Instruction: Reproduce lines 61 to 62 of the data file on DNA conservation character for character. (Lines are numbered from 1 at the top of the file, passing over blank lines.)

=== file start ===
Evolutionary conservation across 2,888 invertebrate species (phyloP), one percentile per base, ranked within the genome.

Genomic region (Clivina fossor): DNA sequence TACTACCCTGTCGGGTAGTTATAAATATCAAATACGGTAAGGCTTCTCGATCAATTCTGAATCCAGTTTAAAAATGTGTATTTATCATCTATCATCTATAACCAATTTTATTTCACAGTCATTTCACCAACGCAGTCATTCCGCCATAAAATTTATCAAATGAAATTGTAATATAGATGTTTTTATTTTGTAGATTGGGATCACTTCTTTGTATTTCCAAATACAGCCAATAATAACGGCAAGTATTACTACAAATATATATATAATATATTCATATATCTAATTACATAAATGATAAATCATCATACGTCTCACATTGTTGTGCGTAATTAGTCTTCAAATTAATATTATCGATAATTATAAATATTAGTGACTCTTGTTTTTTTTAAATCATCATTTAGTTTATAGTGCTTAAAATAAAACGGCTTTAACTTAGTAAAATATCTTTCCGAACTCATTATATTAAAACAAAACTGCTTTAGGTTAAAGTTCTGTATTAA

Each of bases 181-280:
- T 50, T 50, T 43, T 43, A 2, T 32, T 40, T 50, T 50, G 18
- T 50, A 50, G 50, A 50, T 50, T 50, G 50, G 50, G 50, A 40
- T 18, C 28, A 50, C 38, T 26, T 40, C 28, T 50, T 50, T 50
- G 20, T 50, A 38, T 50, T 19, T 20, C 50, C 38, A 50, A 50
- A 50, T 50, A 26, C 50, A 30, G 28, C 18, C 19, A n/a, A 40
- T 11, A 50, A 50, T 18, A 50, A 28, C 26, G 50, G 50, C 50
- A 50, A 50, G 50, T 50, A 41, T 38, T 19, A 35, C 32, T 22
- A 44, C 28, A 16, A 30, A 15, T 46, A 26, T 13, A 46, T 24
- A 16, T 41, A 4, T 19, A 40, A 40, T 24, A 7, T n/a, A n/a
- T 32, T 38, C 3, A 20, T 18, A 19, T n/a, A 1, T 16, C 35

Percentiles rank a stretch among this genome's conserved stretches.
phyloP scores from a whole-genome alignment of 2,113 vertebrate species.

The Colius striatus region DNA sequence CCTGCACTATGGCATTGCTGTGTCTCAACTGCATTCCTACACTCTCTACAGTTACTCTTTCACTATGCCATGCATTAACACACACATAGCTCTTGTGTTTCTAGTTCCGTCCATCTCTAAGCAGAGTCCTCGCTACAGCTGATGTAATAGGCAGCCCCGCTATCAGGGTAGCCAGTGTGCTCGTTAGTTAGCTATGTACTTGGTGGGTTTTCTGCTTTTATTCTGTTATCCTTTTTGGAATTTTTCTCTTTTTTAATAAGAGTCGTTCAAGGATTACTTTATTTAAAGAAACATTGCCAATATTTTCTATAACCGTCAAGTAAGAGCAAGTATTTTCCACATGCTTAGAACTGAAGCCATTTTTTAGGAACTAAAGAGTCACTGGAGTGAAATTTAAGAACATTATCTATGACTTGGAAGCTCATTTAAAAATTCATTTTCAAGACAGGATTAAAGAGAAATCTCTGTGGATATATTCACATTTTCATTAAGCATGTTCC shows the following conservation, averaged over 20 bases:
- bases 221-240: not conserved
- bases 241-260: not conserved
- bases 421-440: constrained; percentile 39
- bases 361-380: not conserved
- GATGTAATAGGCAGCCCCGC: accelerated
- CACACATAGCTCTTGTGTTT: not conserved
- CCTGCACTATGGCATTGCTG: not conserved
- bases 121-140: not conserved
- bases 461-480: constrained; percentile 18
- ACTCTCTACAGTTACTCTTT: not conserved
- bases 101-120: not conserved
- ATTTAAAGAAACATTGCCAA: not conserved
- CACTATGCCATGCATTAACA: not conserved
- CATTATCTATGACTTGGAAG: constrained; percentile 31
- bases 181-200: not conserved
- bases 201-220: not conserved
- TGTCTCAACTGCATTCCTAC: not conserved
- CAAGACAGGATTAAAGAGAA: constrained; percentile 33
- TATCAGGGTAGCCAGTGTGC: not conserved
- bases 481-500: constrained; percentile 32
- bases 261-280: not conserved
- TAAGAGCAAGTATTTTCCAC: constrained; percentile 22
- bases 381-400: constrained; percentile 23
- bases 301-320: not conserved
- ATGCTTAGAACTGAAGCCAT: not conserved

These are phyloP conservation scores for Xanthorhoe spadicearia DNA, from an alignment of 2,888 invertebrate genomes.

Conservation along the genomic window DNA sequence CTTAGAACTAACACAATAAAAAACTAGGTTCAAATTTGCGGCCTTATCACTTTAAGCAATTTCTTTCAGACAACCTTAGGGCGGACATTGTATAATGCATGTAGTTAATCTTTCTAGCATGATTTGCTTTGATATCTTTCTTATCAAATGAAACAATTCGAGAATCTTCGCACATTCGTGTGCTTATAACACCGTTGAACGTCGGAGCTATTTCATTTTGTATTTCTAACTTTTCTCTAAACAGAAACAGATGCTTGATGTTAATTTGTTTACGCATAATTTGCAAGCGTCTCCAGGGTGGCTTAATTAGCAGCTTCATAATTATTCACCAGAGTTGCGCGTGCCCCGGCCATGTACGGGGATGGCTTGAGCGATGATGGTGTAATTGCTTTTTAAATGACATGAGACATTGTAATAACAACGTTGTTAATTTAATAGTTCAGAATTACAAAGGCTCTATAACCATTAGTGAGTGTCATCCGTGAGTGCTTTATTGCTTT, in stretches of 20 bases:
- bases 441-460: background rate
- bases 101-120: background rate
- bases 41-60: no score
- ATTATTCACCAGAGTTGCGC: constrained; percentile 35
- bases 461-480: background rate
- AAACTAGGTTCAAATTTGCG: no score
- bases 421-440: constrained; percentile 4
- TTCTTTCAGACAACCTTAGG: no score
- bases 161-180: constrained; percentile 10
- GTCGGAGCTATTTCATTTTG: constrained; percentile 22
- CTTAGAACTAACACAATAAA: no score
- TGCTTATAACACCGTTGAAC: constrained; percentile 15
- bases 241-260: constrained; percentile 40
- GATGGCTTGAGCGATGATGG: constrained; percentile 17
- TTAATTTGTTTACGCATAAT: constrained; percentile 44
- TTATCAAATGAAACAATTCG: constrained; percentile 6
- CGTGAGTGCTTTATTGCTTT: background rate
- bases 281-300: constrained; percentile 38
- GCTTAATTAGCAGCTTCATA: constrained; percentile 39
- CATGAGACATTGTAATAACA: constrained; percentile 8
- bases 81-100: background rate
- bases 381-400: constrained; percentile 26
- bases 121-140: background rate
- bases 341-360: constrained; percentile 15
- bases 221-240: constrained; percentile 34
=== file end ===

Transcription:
- bases 281-300: constrained; percentile 38
- GCTTAATTAGCAGCTTCATA: constrained; percentile 39